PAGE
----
1. Hello Val! I've often thought about the metaphorical symbology of not just killing a bull, but many things we see in cultures around the world. I see into things many times based on my personal understanding of psychology and associated sciences, but perhaps what the ancients meant was so far removed from today, we may never understand the reasons.

    Anyway, my sister went to Spain years ago and watched a bullfight. She was mortified by the violent act of killing the bull. She didn't expect it. I laughed, and she thought me insensitive. Go figure. I really wouldn't want to see it myself:)

  2. Good to see you back, Valerie! Perhaps it would be too simplistic to suggest that violence and sexual urges are the one and same thing, but there is no denying that there is a connection there. For men I think the greatest pleasure in sex comes out of the feeling of possessing someone (a beautiful woman for instance) and in transgressing/violating her. Therefore although sex is life-affirming and violence seemingly is not, the pleasure in sex itself comes out of some sort of a symbolic violence where you enjoy destroying the constructed self of another by seeing her naked (body and ego) and then transgressing her. Seen in that perspective, bullfighting indeed is a sort of misdirected rape. Thus sex is seemingly life-affirming but in reality there is a life-negating (or ego-negating) force at work there. Similarly, although bullfighting may seem to be an act of gross violence and life-negation, it is also a sort of affirmation for the matador and the populace that watches it (an affirmation of their masculinity, of superiority, of life itself) which is probably why it gives some men great joy to watch bullfighting without getting in the least depressed. If I were to interpret bullfighting I would probably reason such: any act of violence is an admission of impotence. Since a populace cannot effectively take out their violence on other men (that would be contrary to the interests of the society) or on other abstract things which are the cause of the people's anger (capitalism, high prices, unemployment etc.), they have therefore developed bullfighting into a sort of sport where people express their violence and purge themselves of it. In any case it is better than raping an actual woman or blowing up residential buildings, don't you think?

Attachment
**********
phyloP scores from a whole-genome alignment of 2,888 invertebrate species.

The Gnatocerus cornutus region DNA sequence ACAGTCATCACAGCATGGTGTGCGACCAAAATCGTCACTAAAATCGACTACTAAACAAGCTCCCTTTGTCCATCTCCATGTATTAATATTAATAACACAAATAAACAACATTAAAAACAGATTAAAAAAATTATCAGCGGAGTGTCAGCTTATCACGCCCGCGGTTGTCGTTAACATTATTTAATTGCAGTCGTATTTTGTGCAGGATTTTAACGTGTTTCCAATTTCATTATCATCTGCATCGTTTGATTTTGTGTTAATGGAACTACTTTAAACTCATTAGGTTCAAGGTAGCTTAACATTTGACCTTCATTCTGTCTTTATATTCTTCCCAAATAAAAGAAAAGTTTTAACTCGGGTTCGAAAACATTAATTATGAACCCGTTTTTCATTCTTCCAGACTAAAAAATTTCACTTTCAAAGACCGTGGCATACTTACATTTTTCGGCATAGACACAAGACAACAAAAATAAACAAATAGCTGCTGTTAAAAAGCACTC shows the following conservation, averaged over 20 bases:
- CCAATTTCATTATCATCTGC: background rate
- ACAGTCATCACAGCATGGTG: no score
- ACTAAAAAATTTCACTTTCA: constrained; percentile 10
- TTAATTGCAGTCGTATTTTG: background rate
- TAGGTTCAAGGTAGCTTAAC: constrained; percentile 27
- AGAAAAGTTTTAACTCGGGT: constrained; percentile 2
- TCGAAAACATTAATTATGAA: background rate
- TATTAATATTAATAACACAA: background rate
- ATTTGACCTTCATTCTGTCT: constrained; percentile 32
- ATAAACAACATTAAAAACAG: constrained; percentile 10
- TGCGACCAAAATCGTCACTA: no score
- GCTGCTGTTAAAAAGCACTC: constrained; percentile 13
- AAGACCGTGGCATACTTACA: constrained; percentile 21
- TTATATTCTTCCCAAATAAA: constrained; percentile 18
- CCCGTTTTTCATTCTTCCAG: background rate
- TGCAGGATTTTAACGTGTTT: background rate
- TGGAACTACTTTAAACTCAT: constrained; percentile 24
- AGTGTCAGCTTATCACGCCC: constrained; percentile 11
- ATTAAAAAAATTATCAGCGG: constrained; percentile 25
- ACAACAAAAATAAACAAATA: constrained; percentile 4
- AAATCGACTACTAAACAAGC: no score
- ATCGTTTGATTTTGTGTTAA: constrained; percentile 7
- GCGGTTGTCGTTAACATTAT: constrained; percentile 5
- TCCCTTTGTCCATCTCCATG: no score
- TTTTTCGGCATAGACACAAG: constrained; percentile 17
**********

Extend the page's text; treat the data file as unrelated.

3. Bobby, I would love to see a fight one day, maybe it’s in the blood! However, when I ask my younger relatives in Spain about bullfighting, none show any interest at all. It’s definitely becoming less popular with the locals and seems to survive more and more as a tourist attraction rather than a celebrated cultural tradition. This definitely makes me more sympathetic towards the people fighting to ban it.

    Roy, that’s an interesting point. It does seem to provide an official “fantasy gratification” as a safe substitute for the real thing. Social order must be preserved even as primitive thirsts demand some sort of release, and bullfighting does allow people to express these desires and as you say, “purge themselves of it.” People enjoy the spectacle without suffering guilt or moral qualms, as it’s not only considered a “group norm” but even something they consciously associate with national virtues, honour and art.

  4. Bullfighting as a sexual metaphor is a very intriguing point of view, regardless of how one feels about it. Am personally exploring it in a short story, but where the roles are reversed, gender-wise: it is the women who are matadors, an idea increasingly fascinating to me, one which in no way renders the feminine masculine, quite the contrary.

    Excellent article

    Ulf Claesson, Sweden